1. Hmm, when you constantly pimp the duopoly and then clearly and openly prefer one party to the other, consistently, I can’t imagine what your agenda might be.

          1. Honest to god, you are just as retarded and terrible at understanding political incentives as progs are at understanding economic incentives. I’m not pimping the duopoly you fucking moron, I’m pointing out its existence as a natural tendency of a FPTP system. I am all for having a system other than FPTP for national elections.

            Seriously, read a fucking book about electoral politics sometime. You might actually learn something. Hell, here’s a link pro bono:

            http://www.electoral-reform.or…..-the-post/

            1. First past what post? You’ll note that McCauliffe won with a plurality of the vote.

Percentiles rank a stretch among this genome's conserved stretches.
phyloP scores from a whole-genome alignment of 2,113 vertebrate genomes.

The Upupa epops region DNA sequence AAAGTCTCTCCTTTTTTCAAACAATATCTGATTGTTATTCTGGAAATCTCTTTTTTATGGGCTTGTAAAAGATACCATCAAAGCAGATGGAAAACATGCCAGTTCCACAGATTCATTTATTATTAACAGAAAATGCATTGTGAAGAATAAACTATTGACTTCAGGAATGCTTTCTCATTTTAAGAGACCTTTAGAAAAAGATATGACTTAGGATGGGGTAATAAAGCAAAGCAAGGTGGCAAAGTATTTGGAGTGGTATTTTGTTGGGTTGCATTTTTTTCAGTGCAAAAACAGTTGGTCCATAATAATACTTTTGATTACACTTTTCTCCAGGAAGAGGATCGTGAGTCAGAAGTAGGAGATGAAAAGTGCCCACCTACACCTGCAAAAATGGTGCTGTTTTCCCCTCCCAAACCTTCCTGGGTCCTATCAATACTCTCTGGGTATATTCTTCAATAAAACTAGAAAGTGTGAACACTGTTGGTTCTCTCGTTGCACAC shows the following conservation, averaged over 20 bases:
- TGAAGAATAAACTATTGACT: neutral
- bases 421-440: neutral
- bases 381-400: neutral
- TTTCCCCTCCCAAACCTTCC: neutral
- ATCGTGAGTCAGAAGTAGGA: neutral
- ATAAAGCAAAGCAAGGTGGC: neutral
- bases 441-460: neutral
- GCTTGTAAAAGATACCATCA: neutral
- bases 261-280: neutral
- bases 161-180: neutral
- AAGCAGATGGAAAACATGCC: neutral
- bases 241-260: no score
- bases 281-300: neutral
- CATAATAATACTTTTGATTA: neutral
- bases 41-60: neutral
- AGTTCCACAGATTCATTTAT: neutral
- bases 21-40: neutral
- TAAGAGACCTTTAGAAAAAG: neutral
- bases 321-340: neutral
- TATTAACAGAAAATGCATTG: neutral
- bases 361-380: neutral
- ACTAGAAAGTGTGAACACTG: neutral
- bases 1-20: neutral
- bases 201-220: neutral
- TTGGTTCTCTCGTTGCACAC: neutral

1. A first-past-the-post (abbreviated FPTP or FPP) election is one that is won by the candidate with more votes than any other(s).

                Get a fucking clue.

                1. To expand and give the 15 second overview.

                  In FPTP or “winner take all” races, there’s no point in having small issue oriented parties. They’ll never get elected, and will be mostly irrelevant. (See LP, Greens, Communists, Socialists, Constitution Party).

                  The main reason is psychological. Most people don’t want to vote for a loser, and don’t want to waste their vote. They feel like voting for a candidate that gets single digit percentages is wasteful, and thus either stay home or vote for the least evil “big player”.

                  1. It’s kind of amazing that we’re saying FPTP races render third-parties irrelevant when we’re talking about Robert Sarvis who uh…did what again?

                    1. What would you say Sarvis did? I understand that apparently some Team Red crybabies think he lost them the election, but that is not suggested by the data. He certainly didn’t win an election.

                      So tell me, NK: what do you think Sarvis did, and how was it good for libertarians?

                    2. Raised the visibility of libertarian ideas considerably.